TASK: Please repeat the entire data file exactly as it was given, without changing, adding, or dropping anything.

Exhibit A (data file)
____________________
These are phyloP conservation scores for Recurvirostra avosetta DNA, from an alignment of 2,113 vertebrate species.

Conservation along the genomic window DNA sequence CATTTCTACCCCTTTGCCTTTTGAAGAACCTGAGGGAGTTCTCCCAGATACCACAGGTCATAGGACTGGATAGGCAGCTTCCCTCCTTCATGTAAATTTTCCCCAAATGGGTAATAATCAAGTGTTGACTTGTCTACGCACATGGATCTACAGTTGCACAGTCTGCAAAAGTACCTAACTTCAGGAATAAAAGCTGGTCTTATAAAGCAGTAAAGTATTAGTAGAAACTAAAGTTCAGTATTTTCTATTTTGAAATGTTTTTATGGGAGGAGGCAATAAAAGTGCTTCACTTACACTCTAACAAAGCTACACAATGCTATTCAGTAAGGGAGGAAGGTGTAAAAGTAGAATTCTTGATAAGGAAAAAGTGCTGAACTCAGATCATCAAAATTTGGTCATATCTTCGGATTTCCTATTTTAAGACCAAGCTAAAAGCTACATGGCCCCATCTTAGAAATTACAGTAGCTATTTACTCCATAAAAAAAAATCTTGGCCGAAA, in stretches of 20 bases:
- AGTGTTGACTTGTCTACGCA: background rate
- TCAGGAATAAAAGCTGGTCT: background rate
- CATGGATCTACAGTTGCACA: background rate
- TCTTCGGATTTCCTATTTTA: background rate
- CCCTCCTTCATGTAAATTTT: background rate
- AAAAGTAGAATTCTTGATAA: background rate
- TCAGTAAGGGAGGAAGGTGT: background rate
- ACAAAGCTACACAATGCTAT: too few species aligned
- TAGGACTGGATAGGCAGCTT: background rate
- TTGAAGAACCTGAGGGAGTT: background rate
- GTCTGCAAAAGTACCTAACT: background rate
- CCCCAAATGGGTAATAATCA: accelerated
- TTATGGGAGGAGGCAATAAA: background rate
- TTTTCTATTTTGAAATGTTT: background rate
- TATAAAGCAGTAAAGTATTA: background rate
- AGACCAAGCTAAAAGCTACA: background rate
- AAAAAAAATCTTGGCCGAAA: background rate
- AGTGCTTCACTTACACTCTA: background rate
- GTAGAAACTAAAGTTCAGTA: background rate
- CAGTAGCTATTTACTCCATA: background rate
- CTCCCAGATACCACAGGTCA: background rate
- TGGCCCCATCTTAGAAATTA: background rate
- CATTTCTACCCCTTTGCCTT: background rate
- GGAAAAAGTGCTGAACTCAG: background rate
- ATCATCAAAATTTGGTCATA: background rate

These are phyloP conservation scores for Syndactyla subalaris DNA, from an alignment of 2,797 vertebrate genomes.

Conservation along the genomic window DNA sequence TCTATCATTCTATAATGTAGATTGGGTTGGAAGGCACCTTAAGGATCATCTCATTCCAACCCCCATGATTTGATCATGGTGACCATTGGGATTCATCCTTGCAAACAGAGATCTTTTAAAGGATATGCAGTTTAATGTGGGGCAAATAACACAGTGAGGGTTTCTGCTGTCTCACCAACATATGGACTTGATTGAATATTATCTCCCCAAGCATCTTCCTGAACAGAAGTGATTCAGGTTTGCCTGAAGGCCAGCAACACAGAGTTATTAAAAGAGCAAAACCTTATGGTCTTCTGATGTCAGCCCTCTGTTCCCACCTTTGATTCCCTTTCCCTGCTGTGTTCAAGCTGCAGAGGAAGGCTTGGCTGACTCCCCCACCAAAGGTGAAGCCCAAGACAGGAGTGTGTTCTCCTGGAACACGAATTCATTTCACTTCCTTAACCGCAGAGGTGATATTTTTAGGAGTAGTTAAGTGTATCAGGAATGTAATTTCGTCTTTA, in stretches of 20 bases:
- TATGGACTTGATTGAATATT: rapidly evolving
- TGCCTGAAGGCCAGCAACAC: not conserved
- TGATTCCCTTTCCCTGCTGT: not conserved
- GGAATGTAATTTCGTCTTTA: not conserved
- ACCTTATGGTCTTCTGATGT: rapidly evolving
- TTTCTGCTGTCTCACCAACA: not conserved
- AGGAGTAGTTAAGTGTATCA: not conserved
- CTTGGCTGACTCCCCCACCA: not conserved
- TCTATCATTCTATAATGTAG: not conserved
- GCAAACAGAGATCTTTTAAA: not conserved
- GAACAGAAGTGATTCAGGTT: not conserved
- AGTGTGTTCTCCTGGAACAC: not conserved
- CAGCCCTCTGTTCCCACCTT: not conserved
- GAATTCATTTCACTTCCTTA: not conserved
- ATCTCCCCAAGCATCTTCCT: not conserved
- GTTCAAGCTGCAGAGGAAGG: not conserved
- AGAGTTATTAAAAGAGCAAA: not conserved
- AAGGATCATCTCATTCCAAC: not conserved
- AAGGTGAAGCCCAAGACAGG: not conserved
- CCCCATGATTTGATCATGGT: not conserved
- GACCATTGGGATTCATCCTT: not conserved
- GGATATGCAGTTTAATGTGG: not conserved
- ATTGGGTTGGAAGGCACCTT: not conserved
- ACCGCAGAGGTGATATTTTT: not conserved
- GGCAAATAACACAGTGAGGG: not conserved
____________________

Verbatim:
These are phyloP conservation scores for Recurvirostra avosetta DNA, from an alignment of 2,113 vertebrate species.

Conservation along the genomic window DNA sequence CATTTCTACCCCTTTGCCTTTTGAAGAACCTGAGGGAGTTCTCCCAGATACCACAGGTCATAGGACTGGATAGGCAGCTTCCCTCCTTCATGTAAATTTTCCCCAAATGGGTAATAATCAAGTGTTGACTTGTCTACGCACATGGATCTACAGTTGCACAGTCTGCAAAAGTACCTAACTTCAGGAATAAAAGCTGGTCTTATAAAGCAGTAAAGTATTAGTAGAAACTAAAGTTCAGTATTTTCTATTTTGAAATGTTTTTATGGGAGGAGGCAATAAAAGTGCTTCACTTACACTCTAACAAAGCTACACAATGCTATTCAGTAAGGGAGGAAGGTGTAAAAGTAGAATTCTTGATAAGGAAAAAGTGCTGAACTCAGATCATCAAAATTTGGTCATATCTTCGGATTTCCTATTTTAAGACCAAGCTAAAAGCTACATGGCCCCATCTTAGAAATTACAGTAGCTATTTACTCCATAAAAAAAAATCTTGGCCGAAA, in stretches of 20 bases:
- AGTGTTGACTTGTCTACGCA: background rate
- TCAGGAATAAAAGCTGGTCT: background rate
- CATGGATCTACAGTTGCACA: background rate
- TCTTCGGATTTCCTATTTTA: background rate
- CCCTCCTTCATGTAAATTTT: background rate
- AAAAGTAGAATTCTTGATAA: background rate
- TCAGTAAGGGAGGAAGGTGT: background rate
- ACAAAGCTACACAATGCTAT: too few species aligned
- TAGGACTGGATAGGCAGCTT: background rate
- TTGAAGAACCTGAGGGAGTT: background rate
- GTCTGCAAAAGTACCTAACT: background rate
- CCCCAAATGGGTAATAATCA: accelerated
- TTATGGGAGGAGGCAATAAA: background rate
- TTTTCTATTTTGAAATGTTT: background rate
- TATAAAGCAGTAAAGTATTA: background rate
- AGACCAAGCTAAAAGCTACA: background rate
- AAAAAAAATCTTGGCCGAAA: background rate
- AGTGCTTCACTTACACTCTA: background rate
- GTAGAAACTAAAGTTCAGTA: background rate
- CAGTAGCTATTTACTCCATA: background rate
- CTCCCAGATACCACAGGTCA: background rate
- TGGCCCCATCTTAGAAATTA: background rate
- CATTTCTACCCCTTTGCCTT: background rate
- GGAAAAAGTGCTGAACTCAG: background rate
- ATCATCAAAATTTGGTCATA: background rate

These are phyloP conservation scores for Syndactyla subalaris DNA, from an alignment of 2,797 vertebrate genomes.

Conservation along the genomic window DNA sequence TCTATCATTCTATAATGTAGATTGGGTTGGAAGGCACCTTAAGGATCATCTCATTCCAACCCCCATGATTTGATCATGGTGACCATTGGGATTCATCCTTGCAAACAGAGATCTTTTAAAGGATATGCAGTTTAATGTGGGGCAAATAACACAGTGAGGGTTTCTGCTGTCTCACCAACATATGGACTTGATTGAATATTATCTCCCCAAGCATCTTCCTGAACAGAAGTGATTCAGGTTTGCCTGAAGGCCAGCAACACAGAGTTATTAAAAGAGCAAAACCTTATGGTCTTCTGATGTCAGCCCTCTGTTCCCACCTTTGATTCCCTTTCCCTGCTGTGTTCAAGCTGCAGAGGAAGGCTTGGCTGACTCCCCCACCAAAGGTGAAGCCCAAGACAGGAGTGTGTTCTCCTGGAACACGAATTCATTTCACTTCCTTAACCGCAGAGGTGATATTTTTAGGAGTAGTTAAGTGTATCAGGAATGTAATTTCGTCTTTA, in stretches of 20 bases:
- TATGGACTTGATTGAATATT: rapidly evolving
- TGCCTGAAGGCCAGCAACAC: not conserved
- TGATTCCCTTTCCCTGCTGT: not conserved
- GGAATGTAATTTCGTCTTTA: not conserved
- ACCTTATGGTCTTCTGATGT: rapidly evolving
- TTTCTGCTGTCTCACCAACA: not conserved
- AGGAGTAGTTAAGTGTATCA: not conserved
- CTTGGCTGACTCCCCCACCA: not conserved
- TCTATCATTCTATAATGTAG: not conserved
- GCAAACAGAGATCTTTTAAA: not conserved
- GAACAGAAGTGATTCAGGTT: not conserved
- AGTGTGTTCTCCTGGAACAC: not conserved
- CAGCCCTCTGTTCCCACCTT: not conserved
- GAATTCATTTCACTTCCTTA: not conserved
- ATCTCCCCAAGCATCTTCCT: not conserved
- GTTCAAGCTGCAGAGGAAGG: not conserved
- AGAGTTATTAAAAGAGCAAA: not conserved
- AAGGATCATCTCATTCCAAC: not conserved
- AAGGTGAAGCCCAAGACAGG: not conserved
- CCCCATGATTTGATCATGGT: not conserved
- GACCATTGGGATTCATCCTT: not conserved
- GGATATGCAGTTTAATGTGG: not conserved
- ATTGGGTTGGAAGGCACCTT: not conserved
- ACCGCAGAGGTGATATTTTT: not conserved
- GGCAAATAACACAGTGAGGG: not conserved